You Too Can Write A Novel

The buzz for NaNoWriMo (National Novel Writing Month) is in full swing on the writer’s blogs and chat groups.  I’m torn about participating this year. I probably will not because Book Two of The Black Wing Chronicles is in its second draft now and I really won’t have the time to crank out 50k words for fresh novel.

It’s a little-known fact that SOVRAN’S PAWN was a pinch-hit NaNo Novel. Two family crises in succession took the wind out of my sails for the Southern Humor story I was working on, so I replaced it with a the back story for my REAL novel, a space opera adventure on which I’d written nearly as many words. By the end of the month, I had the first draft for what would become SOVRAN’S PAWN, a novel I never intended to write. I mentioned the project in my personal blog that has pretty much sat disused since SOVRAN’S PAWN was released this past spring.

I considered the substitution cheating, but my NaNo buddies encouraged me to count it as a win since word counts had been comparable and I’d finished the first draft of the novel in the process.

NaNoWriMo is a wonderful exercise for writers and wannabes. I strongly encourage anyone who has entertained the idea of writing a novel to give it a try. The discipline needed to simply sit down and write to a goal, with no self-editing is an invaluable experience. So many writers get into the habit of not finishing things because they don’t finish a first draft, but continually revise and edit.

I learned several important things from my NaNo experience last year:

  • The first draft is a free-for-all death match between writer and self-editor. Anything, no matter how patently ridiculous, should be allowed in the first draft.
  • Daily word goals are important if you hope to make forward progress on a project.
  • It’s vital to be accountable to someone for your progress on your writing.
  • Don’t spend a lot of time rereading what you’ve written until the end of the first draft. It’s not supposed to be perfect. It’s supposed to tell a story.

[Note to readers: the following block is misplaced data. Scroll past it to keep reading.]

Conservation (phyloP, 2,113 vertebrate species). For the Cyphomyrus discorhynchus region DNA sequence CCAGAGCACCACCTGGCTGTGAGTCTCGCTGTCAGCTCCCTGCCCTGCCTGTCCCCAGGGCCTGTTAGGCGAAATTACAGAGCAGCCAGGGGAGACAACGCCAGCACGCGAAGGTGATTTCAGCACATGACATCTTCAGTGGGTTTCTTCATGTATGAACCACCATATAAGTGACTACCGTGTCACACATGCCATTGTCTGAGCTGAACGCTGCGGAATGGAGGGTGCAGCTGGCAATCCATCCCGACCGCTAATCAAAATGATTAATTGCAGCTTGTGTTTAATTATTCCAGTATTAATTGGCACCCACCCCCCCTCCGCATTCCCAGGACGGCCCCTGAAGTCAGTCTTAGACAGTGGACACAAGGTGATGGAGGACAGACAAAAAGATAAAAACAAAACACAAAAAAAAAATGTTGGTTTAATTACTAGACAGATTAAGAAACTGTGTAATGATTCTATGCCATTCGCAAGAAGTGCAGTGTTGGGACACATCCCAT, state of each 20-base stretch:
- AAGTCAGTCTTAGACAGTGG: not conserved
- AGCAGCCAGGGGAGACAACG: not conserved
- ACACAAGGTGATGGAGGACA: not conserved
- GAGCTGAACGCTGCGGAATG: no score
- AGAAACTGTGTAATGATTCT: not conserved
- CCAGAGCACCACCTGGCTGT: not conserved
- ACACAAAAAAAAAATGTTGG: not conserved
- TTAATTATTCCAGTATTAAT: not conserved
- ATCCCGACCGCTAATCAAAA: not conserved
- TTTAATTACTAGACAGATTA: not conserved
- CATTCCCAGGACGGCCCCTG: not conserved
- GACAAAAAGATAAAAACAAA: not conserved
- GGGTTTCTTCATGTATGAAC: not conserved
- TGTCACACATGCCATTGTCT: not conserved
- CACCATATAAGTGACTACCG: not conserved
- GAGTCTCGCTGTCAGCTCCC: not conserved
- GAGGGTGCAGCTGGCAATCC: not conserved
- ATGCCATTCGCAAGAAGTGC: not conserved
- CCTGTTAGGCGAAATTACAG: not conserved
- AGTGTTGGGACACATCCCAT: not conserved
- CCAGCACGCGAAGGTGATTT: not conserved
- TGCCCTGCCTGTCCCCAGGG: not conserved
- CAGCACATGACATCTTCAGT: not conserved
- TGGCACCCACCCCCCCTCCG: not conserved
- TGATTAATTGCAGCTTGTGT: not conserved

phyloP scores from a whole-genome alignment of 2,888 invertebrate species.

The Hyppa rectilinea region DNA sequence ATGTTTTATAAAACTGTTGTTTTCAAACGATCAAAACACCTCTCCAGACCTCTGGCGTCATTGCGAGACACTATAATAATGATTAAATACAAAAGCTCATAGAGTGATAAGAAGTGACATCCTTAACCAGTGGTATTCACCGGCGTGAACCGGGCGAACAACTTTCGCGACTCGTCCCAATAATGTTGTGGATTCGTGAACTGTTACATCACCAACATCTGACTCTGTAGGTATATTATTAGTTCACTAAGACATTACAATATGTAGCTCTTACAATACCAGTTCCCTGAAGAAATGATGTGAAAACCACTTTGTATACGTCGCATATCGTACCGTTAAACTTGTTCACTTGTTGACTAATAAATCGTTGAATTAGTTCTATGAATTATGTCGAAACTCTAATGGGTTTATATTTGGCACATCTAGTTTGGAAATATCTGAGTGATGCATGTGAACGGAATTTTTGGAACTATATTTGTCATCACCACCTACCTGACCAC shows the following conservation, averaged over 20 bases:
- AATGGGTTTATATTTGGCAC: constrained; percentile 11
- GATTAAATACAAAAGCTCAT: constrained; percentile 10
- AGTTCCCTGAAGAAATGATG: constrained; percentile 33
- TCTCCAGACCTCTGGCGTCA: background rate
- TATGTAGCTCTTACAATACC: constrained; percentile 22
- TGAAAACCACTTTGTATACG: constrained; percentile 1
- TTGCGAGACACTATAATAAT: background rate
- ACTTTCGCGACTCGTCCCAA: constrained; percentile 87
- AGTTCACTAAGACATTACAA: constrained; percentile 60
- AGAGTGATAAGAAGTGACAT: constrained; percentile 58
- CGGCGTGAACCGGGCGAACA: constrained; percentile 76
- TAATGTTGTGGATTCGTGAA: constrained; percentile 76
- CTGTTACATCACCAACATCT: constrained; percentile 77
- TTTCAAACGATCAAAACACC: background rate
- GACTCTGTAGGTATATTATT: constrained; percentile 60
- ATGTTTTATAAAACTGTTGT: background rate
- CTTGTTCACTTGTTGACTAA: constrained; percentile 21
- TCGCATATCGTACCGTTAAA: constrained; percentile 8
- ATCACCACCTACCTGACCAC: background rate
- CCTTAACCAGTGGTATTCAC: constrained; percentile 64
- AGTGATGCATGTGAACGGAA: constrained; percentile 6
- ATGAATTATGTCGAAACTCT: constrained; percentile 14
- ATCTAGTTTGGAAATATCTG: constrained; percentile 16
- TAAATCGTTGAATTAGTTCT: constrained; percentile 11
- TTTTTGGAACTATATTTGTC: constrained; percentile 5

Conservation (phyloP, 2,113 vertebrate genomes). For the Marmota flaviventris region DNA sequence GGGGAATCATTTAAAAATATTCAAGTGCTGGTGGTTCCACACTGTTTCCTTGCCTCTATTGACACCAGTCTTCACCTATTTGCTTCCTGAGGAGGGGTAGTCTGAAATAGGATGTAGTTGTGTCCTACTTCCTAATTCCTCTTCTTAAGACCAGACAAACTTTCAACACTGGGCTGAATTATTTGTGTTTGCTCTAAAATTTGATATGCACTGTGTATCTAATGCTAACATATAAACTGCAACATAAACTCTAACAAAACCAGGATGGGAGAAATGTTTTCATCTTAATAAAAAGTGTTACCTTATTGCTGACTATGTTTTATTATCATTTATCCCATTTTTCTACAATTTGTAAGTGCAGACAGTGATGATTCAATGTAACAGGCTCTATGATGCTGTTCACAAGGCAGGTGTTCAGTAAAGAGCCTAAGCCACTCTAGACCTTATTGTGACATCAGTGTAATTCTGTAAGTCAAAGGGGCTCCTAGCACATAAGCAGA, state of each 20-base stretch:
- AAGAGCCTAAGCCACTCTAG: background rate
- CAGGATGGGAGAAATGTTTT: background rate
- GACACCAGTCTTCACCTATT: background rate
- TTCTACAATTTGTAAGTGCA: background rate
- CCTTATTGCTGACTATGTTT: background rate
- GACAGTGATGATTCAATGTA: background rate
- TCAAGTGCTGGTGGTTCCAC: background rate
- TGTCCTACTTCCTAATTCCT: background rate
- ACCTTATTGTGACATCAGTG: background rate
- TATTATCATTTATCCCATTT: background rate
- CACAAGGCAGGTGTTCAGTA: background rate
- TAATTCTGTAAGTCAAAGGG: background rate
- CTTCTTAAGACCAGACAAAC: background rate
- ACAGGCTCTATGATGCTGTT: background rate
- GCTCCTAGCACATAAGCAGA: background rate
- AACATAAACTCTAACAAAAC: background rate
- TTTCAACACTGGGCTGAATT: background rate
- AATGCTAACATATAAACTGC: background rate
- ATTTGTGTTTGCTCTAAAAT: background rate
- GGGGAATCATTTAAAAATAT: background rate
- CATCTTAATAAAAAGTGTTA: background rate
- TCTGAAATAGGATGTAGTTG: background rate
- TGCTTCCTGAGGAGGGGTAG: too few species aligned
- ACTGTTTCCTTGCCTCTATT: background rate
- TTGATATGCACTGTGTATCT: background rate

• It’s important to do as much advance planning and story mapping as possible before writing the first words on your first draft.
  • The outline is a suggestion, a guide to keep you from wandering too far into the wilderness, and it’s okay to stray a little if you discover something interesting.
  • Writers MAKE time to write, they don’t fiddle around wishing it would appear.

So if you’re planning on participating in NaNoWriMo this year, here are some links I’ve found helpful:

And, of course, here it is again:

Have You Played the Letter Game?

Have you ever heard of “The Letter Game?”

It’s very easy to play and a lot of fun. Anyone can play, writer or novice. Any number can play as well. It involves an exchange of letters or emails. The first player establishes his or her character, their situation, why they’re writing letters or emails and the identity of the person or persons with whom they are corresponding. Each player is responsible for developing their character and telling their part of the story. Plot, conflict, setting, and characters can all be developed this way.

The Letter Game has been used as a form of collaborative fiction or as writing exercises. Some books have even found publication after being written this way. In fact, that’s how I came across this game – I read one of the books!

The book was SORCERY AND CECILIA by Patricia Wrede and Caroline Stevermer. I was captivated by the idea of telling a story in that fashion. I’ve since played the game several times, with friends who were writers and friends who were complete novices, but possessed of excellent imaginations. One of those books has formed the basis for a SF adventure I’ve got simmering on the back burner, UNDERNEATH DEAD STAR. If the title sounds familiar, it’s also the title of a Blade Devon holofeature.

Yes, I do like things all neat, tidy and intertwined.

The great thing about using The Letter Game to tell a story and exercise your writing skills is that the setting and elements are virtually unlimited. DEAD STAR is set on a deep-space outpost on an asteroid near a star that is in its death throes at the edge of the known galaxy. SORCERY AND CECILIA is set in Regency England in an alternate reality in which magic is not uncommon.

Think of all the possibilities!

One of the most frustrating things for writers is the solitary nature of writing. The Letter Game provides a wonderful opportunity to interact with others within our own medium – kind of like a literary jam session, if you will.

In fact, this gives me an idea that I need to pitch to some of my sf writer friends who have suggested we all find a way to collaborate…


Have you ever tried a collaborative storytelling game?